What Is Seitan And How Is It Different From Tempeh?

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Seitan gained traction in Western cuisines in the 1970s, around the same time veganism and vegetarianism were on the rise. However, its roots can be traced back to China in the sixth century, specifically in Buddhist monasteries. Since the monks stuck to a vegetarian diet, they sought protein sources from plant foods, including wheat. 

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They discovered that repeatedly washing wheat dough eliminated the starch and left only the gluten or “wheat protein,” which turned it into a chewy, meaty, protein-rich meal. As Buddhism spread to Japan, the recipe for this wheat-based meat alternative did, too. The name seitan was even coined in Japan.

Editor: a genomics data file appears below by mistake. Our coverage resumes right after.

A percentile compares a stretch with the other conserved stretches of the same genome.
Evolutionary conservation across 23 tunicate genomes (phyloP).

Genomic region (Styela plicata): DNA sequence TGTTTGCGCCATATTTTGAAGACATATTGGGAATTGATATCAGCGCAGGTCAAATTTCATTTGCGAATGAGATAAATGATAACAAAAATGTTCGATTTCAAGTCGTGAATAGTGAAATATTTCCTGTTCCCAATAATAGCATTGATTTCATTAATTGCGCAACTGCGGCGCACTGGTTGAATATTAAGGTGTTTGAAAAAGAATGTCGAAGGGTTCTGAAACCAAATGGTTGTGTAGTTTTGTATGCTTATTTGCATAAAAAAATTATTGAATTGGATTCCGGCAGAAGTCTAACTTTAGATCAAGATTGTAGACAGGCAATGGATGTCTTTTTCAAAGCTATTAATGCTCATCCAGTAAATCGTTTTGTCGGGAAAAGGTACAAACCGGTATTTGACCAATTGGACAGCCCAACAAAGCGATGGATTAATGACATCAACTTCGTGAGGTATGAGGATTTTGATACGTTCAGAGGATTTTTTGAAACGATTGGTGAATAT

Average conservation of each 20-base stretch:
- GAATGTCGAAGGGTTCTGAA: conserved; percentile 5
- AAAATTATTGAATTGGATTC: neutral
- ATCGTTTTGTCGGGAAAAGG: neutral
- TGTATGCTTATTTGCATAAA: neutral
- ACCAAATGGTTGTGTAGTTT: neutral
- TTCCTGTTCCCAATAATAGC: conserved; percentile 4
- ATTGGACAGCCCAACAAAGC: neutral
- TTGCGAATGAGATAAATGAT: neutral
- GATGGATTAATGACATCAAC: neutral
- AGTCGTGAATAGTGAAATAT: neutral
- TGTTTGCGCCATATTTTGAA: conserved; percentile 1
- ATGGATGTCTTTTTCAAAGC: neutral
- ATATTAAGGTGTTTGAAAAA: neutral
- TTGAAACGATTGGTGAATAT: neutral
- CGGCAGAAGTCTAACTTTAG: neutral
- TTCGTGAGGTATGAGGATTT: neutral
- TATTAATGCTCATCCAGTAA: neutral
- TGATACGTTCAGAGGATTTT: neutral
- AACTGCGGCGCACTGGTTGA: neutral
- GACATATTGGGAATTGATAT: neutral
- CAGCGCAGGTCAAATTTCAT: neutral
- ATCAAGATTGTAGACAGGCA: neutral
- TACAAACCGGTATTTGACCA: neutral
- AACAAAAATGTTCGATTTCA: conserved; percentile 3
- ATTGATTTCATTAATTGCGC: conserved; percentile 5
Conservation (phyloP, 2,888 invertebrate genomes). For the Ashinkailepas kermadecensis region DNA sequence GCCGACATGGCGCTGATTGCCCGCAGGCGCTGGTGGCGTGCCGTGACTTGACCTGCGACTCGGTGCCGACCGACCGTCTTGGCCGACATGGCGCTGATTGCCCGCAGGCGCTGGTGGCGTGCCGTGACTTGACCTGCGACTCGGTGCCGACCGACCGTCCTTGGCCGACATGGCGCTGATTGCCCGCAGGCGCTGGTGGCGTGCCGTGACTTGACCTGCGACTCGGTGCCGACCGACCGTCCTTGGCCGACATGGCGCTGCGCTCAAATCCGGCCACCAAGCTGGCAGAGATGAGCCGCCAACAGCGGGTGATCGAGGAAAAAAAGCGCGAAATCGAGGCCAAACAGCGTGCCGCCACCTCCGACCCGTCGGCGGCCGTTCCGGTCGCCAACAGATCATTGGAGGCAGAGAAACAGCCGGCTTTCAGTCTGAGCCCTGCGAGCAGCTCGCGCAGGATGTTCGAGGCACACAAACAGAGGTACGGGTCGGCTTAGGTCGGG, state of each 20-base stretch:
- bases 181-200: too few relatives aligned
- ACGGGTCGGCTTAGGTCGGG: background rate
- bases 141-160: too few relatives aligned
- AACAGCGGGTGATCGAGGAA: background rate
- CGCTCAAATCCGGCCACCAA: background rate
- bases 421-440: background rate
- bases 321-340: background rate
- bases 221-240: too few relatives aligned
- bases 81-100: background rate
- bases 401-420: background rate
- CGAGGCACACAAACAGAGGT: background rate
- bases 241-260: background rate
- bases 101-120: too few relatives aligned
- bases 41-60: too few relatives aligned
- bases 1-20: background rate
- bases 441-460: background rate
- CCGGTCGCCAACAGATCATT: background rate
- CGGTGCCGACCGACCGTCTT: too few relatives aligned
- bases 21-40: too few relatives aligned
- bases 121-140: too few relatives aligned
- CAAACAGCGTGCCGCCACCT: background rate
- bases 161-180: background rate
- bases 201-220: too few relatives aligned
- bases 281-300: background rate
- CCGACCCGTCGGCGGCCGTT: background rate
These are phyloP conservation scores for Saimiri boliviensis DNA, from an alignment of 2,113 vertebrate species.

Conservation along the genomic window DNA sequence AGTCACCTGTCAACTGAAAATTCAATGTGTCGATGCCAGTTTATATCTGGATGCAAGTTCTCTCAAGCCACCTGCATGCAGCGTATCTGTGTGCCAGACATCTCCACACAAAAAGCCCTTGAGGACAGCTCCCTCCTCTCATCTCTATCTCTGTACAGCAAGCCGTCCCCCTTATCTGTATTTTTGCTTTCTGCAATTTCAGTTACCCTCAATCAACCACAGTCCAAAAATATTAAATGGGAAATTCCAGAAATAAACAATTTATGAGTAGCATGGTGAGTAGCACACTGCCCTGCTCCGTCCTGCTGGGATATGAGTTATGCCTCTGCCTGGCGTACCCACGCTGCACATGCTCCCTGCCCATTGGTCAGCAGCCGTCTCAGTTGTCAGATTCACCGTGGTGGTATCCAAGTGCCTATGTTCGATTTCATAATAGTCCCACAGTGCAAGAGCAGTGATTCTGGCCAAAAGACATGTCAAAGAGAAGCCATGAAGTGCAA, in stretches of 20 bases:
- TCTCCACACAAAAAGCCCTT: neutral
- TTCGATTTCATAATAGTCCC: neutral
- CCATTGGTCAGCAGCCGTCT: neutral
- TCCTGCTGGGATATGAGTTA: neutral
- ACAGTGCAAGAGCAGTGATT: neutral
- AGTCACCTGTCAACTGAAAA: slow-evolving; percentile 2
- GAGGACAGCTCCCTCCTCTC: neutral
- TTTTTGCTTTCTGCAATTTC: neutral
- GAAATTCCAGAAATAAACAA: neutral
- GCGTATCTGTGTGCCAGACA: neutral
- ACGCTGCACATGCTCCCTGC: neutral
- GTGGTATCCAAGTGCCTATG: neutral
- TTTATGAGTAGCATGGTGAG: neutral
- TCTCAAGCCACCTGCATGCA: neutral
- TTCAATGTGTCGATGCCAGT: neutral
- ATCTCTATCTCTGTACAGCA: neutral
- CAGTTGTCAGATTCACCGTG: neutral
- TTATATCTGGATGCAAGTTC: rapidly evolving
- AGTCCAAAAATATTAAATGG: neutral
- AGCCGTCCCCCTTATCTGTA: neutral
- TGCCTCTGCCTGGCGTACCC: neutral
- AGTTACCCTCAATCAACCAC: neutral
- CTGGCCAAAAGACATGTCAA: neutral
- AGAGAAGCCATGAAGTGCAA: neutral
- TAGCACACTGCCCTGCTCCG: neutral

Despite its centuries-long life in East Asia and decades-long life in the West, seitan has skyrocketed into a global phenomenon in the 2020s thanks to TikTok. In 2021, many creators, like Priya Sharma, made videos demonstrating the seitan-making process, captivating audiences by showing how they could turn all-purpose flour into ‘meat.’

@himynameispriya

Not just hype #seitan

♬ original sound – Priya Sharma

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Sharma walks viewers through the rinsing method and how she prepares the dough before and during cooking, noting that adding spices beforehand is key, as it allows the dough to absorb more flavors.

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